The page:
Two guns-in-parking-lots bills sailed out of a House committee Tuesday after a National Rifle Association lobbyist declared that FedEx’s opposition is “the reason this bill needs to pass.” One of the bills allows handgun-carry permit holders to keep guns in their locked vehicles on most parking lots in the state — including public and private schools, colleges and universities — and forbids most employers and business property owners from banning them.
A proposal that would ban the teaching of gay issues to elementary and middle school students is once again advancing in the House even though opponents insist it’s unnecessary The measure, known as the “Don’t Say Gay” bill, passed the House Education Committee 8-7 on Tuesday. In a confusing sequence of events, the proposal initially failed on a voice vote, but a roll call vote was requested and the measure advanced. The legislation limits all sexually related instruction to “natural human reproduction science” in kindergarten through eighth grade.
Tennessee’s elementary and middle school teachers could face more pressure not to talk about homosexuality with their students next year after the so-called Don’t Say Gay bill cleared a House education committee Tuesday. Some Republican leaders have questioned the need for House Bill 229, which prevents the teaching of alternative lifestyles, noting that it is already illegal under state law to teach sex education in grades K-8. House Education Chairman Richard Montgomery, R-Sevierville, voted against the measure, but it passed on an 8-7 vote and goes to the calendar committee before a floor vote.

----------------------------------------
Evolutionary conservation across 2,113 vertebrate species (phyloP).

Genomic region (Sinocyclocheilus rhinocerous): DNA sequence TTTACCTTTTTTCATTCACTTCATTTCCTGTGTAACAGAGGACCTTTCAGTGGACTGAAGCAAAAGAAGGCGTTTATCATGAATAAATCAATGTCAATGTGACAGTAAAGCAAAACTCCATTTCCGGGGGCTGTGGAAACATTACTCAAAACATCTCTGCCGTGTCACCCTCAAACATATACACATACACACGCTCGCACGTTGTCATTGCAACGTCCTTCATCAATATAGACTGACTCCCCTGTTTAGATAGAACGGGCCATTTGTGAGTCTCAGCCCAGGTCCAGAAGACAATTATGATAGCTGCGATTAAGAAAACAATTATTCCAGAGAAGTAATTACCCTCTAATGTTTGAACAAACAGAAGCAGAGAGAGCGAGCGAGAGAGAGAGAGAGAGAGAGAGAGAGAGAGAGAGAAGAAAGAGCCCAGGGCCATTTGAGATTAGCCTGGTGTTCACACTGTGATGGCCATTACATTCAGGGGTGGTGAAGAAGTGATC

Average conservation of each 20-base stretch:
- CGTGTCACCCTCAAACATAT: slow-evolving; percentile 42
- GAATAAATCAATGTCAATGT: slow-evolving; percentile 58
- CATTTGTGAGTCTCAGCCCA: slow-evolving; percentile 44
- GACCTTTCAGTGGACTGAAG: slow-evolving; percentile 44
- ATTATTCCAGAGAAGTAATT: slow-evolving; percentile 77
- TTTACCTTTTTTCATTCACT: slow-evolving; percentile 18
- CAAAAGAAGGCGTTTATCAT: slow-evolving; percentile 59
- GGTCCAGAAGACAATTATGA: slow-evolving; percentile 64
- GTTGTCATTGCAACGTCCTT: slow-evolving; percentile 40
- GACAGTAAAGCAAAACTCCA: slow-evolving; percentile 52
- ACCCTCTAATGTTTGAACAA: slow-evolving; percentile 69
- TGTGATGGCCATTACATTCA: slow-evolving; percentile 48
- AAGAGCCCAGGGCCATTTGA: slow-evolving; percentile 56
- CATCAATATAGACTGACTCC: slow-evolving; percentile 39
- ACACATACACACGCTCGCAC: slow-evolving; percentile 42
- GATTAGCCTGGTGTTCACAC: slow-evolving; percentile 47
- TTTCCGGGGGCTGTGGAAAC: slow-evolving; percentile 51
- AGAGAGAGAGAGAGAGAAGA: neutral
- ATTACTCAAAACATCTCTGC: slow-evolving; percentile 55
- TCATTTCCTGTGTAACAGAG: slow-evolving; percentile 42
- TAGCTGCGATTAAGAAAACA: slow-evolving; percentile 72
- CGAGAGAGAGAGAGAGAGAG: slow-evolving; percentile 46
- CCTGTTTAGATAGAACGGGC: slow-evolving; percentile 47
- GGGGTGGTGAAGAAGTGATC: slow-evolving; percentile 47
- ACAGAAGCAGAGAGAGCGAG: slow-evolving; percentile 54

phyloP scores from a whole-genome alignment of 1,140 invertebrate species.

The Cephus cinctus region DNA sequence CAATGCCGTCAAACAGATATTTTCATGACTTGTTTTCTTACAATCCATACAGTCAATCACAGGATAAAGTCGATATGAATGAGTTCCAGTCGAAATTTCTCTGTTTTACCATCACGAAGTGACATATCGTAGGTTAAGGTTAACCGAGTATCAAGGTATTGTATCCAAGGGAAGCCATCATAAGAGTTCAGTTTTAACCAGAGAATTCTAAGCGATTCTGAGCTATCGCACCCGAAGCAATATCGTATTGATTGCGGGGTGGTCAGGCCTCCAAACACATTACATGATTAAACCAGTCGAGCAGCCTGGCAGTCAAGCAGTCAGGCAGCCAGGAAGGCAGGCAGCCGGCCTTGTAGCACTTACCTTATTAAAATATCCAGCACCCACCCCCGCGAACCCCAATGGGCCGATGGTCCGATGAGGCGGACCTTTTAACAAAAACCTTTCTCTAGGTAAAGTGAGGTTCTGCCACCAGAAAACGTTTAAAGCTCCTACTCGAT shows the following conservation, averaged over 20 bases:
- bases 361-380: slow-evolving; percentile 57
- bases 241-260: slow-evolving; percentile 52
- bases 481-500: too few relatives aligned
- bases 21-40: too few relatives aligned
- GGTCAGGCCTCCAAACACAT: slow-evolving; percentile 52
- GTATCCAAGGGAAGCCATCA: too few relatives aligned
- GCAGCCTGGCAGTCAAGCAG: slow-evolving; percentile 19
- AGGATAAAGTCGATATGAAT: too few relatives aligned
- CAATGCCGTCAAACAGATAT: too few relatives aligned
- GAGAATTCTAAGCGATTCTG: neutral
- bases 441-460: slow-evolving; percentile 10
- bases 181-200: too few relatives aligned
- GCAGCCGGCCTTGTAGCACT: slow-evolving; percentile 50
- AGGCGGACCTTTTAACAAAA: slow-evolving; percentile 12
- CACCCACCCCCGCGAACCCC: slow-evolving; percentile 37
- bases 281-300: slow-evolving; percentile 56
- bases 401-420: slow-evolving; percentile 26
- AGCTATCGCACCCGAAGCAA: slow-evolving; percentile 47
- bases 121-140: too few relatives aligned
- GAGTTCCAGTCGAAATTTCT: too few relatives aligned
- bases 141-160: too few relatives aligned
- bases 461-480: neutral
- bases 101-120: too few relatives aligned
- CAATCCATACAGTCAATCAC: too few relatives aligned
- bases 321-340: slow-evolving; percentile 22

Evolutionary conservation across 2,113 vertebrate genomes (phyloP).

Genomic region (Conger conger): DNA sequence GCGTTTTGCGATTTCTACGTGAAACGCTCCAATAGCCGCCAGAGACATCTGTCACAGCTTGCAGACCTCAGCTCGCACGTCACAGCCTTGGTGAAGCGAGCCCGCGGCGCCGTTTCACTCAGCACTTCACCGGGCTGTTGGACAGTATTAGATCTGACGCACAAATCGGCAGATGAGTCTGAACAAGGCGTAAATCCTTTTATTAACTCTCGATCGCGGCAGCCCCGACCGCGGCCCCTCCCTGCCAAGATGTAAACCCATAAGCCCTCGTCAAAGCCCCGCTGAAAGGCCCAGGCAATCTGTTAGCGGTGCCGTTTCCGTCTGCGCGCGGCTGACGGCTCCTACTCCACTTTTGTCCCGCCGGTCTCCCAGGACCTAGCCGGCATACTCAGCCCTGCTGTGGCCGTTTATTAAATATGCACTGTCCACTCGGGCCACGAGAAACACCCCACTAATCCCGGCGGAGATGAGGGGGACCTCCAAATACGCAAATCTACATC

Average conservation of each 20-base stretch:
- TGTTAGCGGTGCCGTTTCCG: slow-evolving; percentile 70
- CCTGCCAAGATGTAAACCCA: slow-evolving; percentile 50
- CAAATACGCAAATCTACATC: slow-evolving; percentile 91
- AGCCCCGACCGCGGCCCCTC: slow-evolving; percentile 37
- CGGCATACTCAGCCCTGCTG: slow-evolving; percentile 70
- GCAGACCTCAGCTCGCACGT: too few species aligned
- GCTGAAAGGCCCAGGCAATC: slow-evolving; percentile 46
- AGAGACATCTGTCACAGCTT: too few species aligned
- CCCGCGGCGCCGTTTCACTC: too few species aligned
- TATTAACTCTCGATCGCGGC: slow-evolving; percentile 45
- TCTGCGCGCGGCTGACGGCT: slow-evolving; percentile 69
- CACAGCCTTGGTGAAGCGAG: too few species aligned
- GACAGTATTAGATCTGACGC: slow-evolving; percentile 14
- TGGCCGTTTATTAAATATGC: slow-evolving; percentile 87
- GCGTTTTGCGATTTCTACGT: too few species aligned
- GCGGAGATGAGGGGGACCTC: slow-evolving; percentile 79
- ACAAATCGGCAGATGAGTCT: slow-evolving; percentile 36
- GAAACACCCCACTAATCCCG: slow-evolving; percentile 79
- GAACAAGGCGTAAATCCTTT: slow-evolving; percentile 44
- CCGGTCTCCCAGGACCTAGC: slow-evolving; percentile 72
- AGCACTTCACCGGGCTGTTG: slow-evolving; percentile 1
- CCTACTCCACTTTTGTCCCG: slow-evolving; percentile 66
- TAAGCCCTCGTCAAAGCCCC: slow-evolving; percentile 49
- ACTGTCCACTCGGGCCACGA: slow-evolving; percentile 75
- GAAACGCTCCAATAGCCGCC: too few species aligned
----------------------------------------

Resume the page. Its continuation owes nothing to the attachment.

A state Senate committee has approved a proposal to raise taxes on cigarettes from “roll-your-own” tobacco shops. Right now raw tobacco is taxed less than cigarettes, and shop owners worry such a measure could put them out of business. Some smokers save money on cigarette taxes by buying cheaper pipe tobacco and using a machine in the shop to roll their own. Now state lawmakers have a proposal to tax using such a machine.